6. They could focus on Jesus' promise to be with us until the end of the age. Children could draw a picture of themselves with Jesus --or show ways that Jesus is with us (as we read the Bible or pray or serve others.)

The more they incorporate their own ideas into their projects, the more ownership they have, and the more excited they will be about their work.

Thanks, y'all!
Please remember to take photos if you can! :)

Monday, April 22, 2013

Knowing Jesus in a New Way: Known in the Morning

Hi Godly Play Teachers!
Welcome to Knowing Jesus in a New Way 4: Known in the Morning, our lesson for April 28.
This week we enjoy yet another goose-bump raising story, that of Jesus' appearance to seven disciples at the sea of Galilee, told in John 21:1-24.
There are several different things you may choose to emphasize to the children:
1. The miracle in the boat. The men had caught nothing on their own. But when Jesus was in charge, "they could feel all the fish moving into the nets." They were shocked to find that the man on the shore was Jesus, sitting by a campfire, cooking fish for their breakfast. With Jesus' direction, there were fish. Without it, no fish. What does this say to us?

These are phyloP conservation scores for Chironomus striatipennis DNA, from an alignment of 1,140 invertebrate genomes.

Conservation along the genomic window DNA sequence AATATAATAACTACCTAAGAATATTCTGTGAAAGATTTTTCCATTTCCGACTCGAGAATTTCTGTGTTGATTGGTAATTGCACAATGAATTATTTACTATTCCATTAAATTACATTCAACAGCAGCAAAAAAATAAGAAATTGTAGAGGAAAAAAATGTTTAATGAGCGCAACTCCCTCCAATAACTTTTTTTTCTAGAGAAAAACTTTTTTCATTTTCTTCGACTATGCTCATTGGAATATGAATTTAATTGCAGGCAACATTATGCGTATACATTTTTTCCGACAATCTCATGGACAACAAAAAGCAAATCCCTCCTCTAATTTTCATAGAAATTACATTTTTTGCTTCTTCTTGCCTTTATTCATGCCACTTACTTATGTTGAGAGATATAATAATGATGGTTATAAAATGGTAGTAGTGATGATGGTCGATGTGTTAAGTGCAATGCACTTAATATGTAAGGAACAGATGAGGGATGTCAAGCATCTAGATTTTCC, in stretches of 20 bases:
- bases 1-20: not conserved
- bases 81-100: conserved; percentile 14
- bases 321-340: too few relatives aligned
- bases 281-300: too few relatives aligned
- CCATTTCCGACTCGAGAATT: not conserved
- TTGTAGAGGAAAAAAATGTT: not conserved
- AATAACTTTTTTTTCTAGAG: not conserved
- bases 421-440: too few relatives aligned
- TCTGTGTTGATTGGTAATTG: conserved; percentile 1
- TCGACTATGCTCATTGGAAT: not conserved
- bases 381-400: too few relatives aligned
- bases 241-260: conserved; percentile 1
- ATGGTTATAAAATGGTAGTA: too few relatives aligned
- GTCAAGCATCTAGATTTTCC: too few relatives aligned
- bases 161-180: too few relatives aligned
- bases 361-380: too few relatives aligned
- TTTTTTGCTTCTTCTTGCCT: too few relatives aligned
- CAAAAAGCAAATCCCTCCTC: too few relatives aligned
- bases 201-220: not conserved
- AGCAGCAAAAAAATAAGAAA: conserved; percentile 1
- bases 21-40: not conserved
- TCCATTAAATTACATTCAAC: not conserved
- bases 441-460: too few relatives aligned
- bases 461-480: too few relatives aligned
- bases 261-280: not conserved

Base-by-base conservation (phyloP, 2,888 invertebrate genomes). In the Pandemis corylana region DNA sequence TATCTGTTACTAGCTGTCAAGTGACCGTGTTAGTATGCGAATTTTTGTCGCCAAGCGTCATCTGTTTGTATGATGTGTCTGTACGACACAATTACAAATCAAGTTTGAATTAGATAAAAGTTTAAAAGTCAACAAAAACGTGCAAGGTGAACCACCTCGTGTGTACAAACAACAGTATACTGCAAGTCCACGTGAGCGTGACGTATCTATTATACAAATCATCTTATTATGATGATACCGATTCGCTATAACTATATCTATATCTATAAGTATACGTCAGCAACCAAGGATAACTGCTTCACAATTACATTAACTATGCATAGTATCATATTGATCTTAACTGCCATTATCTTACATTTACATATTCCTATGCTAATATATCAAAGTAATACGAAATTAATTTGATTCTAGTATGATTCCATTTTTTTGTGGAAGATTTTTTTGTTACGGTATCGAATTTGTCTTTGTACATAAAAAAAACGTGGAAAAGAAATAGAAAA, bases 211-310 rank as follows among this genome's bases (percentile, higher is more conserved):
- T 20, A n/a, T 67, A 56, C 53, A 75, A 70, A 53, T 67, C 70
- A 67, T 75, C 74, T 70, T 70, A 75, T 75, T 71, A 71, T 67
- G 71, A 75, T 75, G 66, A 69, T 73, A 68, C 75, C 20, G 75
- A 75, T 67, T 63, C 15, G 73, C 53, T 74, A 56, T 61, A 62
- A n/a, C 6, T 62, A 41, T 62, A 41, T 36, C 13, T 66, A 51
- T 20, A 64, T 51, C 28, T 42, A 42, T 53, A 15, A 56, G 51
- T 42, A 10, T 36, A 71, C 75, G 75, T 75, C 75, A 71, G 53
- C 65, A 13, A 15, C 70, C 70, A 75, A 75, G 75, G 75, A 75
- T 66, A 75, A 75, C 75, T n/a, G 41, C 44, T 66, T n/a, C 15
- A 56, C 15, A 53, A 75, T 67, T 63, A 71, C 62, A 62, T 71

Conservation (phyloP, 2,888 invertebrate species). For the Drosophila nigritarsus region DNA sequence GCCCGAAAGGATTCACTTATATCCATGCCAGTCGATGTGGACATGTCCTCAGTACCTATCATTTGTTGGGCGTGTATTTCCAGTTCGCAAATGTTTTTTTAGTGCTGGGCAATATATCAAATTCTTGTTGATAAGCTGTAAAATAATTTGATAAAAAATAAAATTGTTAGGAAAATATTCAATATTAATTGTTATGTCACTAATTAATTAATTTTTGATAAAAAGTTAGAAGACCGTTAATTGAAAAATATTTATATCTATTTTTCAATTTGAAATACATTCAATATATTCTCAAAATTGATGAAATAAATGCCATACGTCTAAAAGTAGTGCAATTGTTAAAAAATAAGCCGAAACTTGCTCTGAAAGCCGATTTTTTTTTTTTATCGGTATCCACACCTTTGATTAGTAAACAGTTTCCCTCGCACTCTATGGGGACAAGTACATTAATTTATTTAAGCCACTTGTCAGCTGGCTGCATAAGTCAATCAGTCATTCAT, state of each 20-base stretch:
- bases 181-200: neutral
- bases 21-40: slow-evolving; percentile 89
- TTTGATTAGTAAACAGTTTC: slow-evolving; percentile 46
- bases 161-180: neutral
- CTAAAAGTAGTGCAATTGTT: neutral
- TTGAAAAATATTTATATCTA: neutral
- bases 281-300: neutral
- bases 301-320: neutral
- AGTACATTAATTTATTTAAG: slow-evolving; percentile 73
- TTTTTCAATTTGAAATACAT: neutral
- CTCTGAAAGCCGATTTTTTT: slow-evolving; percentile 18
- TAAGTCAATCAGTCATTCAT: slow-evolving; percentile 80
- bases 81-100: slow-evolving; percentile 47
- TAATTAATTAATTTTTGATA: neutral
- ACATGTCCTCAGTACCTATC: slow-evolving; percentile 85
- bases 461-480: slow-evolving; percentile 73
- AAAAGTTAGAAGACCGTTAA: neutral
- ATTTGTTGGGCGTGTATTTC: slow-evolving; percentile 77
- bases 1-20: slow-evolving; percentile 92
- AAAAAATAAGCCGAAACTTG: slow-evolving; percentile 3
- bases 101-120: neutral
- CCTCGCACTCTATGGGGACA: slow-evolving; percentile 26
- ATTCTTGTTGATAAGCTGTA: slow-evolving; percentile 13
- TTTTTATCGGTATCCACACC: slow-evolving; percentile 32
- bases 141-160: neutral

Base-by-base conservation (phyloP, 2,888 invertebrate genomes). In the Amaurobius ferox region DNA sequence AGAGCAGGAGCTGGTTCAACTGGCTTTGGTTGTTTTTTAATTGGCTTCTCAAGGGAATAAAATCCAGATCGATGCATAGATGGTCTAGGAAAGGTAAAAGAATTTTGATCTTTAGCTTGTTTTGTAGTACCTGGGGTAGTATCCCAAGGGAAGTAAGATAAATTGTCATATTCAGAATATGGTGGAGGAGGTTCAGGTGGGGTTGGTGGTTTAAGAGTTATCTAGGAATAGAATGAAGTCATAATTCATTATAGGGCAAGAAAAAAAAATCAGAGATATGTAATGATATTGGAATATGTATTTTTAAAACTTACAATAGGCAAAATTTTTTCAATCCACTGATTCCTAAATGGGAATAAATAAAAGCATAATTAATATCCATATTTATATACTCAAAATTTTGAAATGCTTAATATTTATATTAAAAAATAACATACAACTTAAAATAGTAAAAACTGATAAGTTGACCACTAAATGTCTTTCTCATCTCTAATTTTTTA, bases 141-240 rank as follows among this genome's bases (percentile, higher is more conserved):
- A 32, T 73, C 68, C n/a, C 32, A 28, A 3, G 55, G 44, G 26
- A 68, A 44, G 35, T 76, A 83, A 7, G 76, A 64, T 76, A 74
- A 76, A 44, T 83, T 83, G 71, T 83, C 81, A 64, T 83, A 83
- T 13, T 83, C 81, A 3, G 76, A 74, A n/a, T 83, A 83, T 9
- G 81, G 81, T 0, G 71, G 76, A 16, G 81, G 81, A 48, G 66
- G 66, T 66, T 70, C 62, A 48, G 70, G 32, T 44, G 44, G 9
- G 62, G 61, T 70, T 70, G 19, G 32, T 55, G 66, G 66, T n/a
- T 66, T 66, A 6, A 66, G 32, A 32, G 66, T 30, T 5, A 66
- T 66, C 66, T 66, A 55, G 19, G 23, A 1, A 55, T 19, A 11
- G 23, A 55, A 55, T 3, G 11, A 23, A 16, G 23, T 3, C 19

2. Jesus' words of direction to Peter when Peter said he loved Jesus: "Feed my lambs." If we do love Jesus, we have our work cut out for us. Our job is to take care of each other. How would Jesus have us do that?

3. All through this story, Peter hasn't taken his eyes off of Jesus. But as he walks with Jesus, he turns around, sees John following them, and says, "Lord, what about him?" Jesus answers with,"If I want him to live until I come, what is that to you? Follow me!" To me, this is Jesus saying,"Keep your eyes on your own paper!" or don't worry about others and their relationships to me. Instead, think about your relationship to me.

4. Another thing that strikes me in this story is that Peter so often messes up, right after discovering some profound truth! He promises that he will never deny his Lord, and then denies him three times. He says, Yes I'll do your will, I'll feed your sheep...and then gets concerned about what John is doing. Yet Jesus loves and accepts him and even sees him as a leader, as fault-filled as he is. This gives me hope!

Wondering Questions:
.    1.I wonder what your favorite part of this story is.

2. Jesus tells the men what to do in the boat and they listen and suddenly they start catching fish. I wonder what we can learn from that.

   3.   I wonder how it felt to sit down for breakfast with Jesus. I wonder what you would have said to Jesus if you were sitting there.  

4. Jesus tells Peter if he loves him to feed his lambs. I wonder what this means.
 I wonder who are the lambs.
 I wonder what we do to take care of them.

  5. When Jesus and Peter are walking together, Peter notices that John is following them. When Peter asks Jesus about what will happen with John, Jesus tells him not to worry about John or others , but to concentrate on following Him. I wonder what we can learn from that.

Ideas for the Children's Gift to God Time